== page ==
6. As your status as a federal judicial superhottie makes clear, you are a super-hot female. (For UTR's more politically correct readers, here's a rephrasing of the prior sentence: You are--when judged according to conventional, Western standards of beauty, which A3G in no way endorses--a woman of above-average physical attractiveness.) How has your pulchritude affected your legal career, and has it been an overall help or hindrance? And do you agree with the reader who stated that you were “robbed” in the superhottie contest?
That is very flattering, but I really don’t think of myself as someone whose looks are her best trait, or even an important trait. Growing up, I was the slightly overweight, bookish older sister to a truly beautiful girl. She was the pretty one; I was the smart one. Those formative impressions never really leave you.
I did learn, early on, that people make assumptions based on their first snapshot of someone, and most of those assumptions are based on how one looks. Among them is: “a pretty woman can’t be smart.” One of my husband’s “liberal” friends once told us that his wife didn’t have to work because she was beautiful. During my second set of confirmation proceedings, I was told that some people thought I wasn’t smart enough because I looked like a California girl (which I proudly am). I actually empathize a bit with Reese Witherspoon’s character in “Legally Blonde”-- during my first semester at UCLA, no one invited me to be in their study group!
But those stereotypes and assumptions are readily overcome with great grades or a first-rate product. (After my first semester at UCLA, lots of people wanted my class outlines.) And, I’m here; so looks could not have hindered my career too much. And, by the way, attractiveness in a man is often deemed a factor for success, especially so for the older man. See supra, Question 4.
7. UTR readers who nominated you as a federal judicial superhottie raved about your "incredible body." Alas, serving as a federal appeals court judge isn't the most aerobically demanding of occupations. What are your secrets--e.g., diet, exercise, liposuction--for maintaining the judicial body in such fine form?
I’m just trying to stay healthy so I can still be on the bench when I’m 80. Diet and exercise, as everyone always says, truly are the key. I follow the school of high protein, lots of vegetables, low-fat food (except I’m addicted to Lay’s potato chips and chocolate chip cookies). I try to work out every day--half aerobic, half weights. (Okay, so its been a month, but I’ve been traveling.) Fortunately, I have two children who keep me extremely busy.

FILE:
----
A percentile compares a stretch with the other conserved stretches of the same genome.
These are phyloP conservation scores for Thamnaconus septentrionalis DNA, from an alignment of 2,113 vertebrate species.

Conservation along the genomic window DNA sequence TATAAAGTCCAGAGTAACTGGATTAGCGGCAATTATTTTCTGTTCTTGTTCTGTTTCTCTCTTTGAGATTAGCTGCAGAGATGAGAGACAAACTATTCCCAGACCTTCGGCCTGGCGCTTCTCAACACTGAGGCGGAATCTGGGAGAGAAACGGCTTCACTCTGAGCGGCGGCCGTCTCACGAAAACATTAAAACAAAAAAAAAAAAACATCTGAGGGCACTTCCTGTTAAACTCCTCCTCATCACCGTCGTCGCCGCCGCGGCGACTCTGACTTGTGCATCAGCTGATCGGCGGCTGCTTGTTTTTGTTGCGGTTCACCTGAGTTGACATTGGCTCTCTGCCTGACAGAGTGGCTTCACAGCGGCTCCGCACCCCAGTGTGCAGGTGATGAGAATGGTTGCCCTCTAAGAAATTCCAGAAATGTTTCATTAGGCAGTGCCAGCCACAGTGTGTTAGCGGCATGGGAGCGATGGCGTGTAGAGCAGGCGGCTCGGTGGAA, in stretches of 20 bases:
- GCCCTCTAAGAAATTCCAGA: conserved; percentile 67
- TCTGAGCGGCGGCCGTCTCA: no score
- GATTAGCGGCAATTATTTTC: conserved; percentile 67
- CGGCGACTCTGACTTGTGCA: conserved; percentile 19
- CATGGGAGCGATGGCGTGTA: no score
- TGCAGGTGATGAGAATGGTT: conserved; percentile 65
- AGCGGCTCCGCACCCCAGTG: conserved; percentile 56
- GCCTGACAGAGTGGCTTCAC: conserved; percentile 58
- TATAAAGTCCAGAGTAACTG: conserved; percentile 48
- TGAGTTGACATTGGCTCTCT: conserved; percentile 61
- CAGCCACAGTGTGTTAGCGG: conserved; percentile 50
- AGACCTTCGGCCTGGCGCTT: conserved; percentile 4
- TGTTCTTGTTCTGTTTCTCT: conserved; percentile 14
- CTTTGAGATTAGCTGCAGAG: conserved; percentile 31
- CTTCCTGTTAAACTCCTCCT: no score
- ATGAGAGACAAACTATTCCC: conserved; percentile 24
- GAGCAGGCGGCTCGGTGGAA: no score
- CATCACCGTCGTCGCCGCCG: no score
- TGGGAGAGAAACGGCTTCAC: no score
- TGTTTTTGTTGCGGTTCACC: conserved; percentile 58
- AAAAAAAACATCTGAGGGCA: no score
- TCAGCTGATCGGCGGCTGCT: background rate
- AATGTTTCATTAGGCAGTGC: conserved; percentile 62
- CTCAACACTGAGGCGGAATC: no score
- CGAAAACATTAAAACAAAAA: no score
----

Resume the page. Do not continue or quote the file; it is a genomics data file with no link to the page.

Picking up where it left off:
8. Please tell us all there is to know about your fabulous judicial robes! For example:
(a) "Who are you wearing?"
(b) How many robes do you own?
(c) Do you have different robe styles for different occasions?
(d) Any tips on how to properly care for judicial robes?
(e) Do you ever wear your robe outside the courtroom? (Some possibilities: on Halloween; to costume parties; when traveling in the Middle East, accessorized with a black ski mask; or when you take your Jaguar in for servicing, to send a message of "Don't overcharge me for those repairs--I may be a woman, but I'm a federal judge!")
(f) Anything other fun tidbits you'd like to add about your robes?
When I first arrived at the district court, Chief Judge Consuelo Marshall shared her robe-secret with me: all of her robes were designed by a retired Hollywood dress designer, Henri O’Bryant. He designed three for me before he passed away. The other two were gifts: one, a departing gift from O’Melveny & Myers, and the other, a gift from the Chancery Club. I keep one in San Francisco, two in my Pasadena chambers, and two at home for other travel. Some are dressier than others and are used (if I can find them) on special occasions. It has never even occurred to me to wear my robe outside the courtroom!
9. In terms of your non-robescent wardrobe, UTR readers have praised your "elegant ensembles." How would you characterize your personal style and fashion sense? In particular, please share with A3G any favorite designers or preferred shopping venues.